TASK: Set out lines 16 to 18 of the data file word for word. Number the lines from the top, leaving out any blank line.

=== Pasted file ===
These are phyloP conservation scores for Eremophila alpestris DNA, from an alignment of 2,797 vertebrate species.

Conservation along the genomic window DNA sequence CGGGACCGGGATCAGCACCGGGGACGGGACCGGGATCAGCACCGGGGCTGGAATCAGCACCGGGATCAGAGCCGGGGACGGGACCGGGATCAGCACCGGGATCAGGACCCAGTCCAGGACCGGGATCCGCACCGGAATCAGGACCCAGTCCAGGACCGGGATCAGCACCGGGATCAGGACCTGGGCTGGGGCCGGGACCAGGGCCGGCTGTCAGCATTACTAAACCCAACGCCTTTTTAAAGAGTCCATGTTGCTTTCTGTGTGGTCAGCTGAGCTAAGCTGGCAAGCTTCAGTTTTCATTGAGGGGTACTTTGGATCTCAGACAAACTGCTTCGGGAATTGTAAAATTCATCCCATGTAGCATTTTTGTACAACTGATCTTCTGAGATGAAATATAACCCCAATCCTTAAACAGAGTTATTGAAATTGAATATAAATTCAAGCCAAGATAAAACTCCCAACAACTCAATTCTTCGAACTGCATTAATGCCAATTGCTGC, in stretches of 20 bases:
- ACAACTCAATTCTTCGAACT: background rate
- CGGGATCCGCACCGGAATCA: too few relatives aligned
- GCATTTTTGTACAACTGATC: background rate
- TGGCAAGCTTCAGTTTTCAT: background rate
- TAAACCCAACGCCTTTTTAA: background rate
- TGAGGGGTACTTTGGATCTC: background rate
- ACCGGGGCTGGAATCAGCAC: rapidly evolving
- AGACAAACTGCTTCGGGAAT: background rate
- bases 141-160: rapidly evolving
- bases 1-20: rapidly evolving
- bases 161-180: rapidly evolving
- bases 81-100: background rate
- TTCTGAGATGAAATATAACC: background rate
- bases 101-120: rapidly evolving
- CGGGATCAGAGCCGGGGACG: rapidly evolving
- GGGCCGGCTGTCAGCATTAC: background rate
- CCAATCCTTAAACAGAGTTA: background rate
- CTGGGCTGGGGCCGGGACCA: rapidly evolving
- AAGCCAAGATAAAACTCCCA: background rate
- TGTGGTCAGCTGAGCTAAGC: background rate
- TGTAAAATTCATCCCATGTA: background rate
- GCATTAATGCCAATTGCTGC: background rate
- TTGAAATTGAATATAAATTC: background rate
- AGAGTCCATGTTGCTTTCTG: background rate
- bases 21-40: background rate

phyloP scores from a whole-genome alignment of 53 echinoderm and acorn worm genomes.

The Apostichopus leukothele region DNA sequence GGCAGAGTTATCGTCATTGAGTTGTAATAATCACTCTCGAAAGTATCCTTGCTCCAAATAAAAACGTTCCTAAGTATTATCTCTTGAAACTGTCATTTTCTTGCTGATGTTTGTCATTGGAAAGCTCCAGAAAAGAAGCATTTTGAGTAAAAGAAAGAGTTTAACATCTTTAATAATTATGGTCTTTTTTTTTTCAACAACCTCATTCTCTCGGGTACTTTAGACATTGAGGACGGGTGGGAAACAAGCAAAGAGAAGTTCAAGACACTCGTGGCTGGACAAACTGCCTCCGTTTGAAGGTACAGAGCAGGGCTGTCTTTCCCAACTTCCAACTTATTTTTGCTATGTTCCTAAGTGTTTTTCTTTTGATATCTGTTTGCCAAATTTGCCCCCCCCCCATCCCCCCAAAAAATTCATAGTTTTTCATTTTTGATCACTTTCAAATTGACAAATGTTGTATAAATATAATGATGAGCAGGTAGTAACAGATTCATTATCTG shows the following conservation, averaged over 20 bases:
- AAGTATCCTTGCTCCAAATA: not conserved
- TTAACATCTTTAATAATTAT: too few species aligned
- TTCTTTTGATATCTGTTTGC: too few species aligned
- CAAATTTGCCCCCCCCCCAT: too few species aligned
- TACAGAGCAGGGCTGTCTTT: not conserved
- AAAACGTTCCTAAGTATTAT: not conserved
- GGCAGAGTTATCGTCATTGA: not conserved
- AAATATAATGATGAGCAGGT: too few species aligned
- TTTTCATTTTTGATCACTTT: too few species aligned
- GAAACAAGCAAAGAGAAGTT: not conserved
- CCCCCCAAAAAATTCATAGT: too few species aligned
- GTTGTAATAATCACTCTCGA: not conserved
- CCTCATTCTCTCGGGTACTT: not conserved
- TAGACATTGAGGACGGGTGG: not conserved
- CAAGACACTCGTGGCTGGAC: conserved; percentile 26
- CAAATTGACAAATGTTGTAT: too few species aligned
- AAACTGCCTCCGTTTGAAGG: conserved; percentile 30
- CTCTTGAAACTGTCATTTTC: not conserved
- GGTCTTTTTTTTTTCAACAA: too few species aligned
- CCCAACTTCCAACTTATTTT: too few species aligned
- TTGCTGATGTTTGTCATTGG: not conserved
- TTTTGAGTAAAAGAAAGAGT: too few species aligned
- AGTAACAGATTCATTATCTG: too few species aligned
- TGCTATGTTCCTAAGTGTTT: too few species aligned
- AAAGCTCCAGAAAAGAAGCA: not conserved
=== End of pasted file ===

- bases 101-120: rapidly evolving
- CGGGATCAGAGCCGGGGACG: rapidly evolving
- GGGCCGGCTGTCAGCATTAC: background rate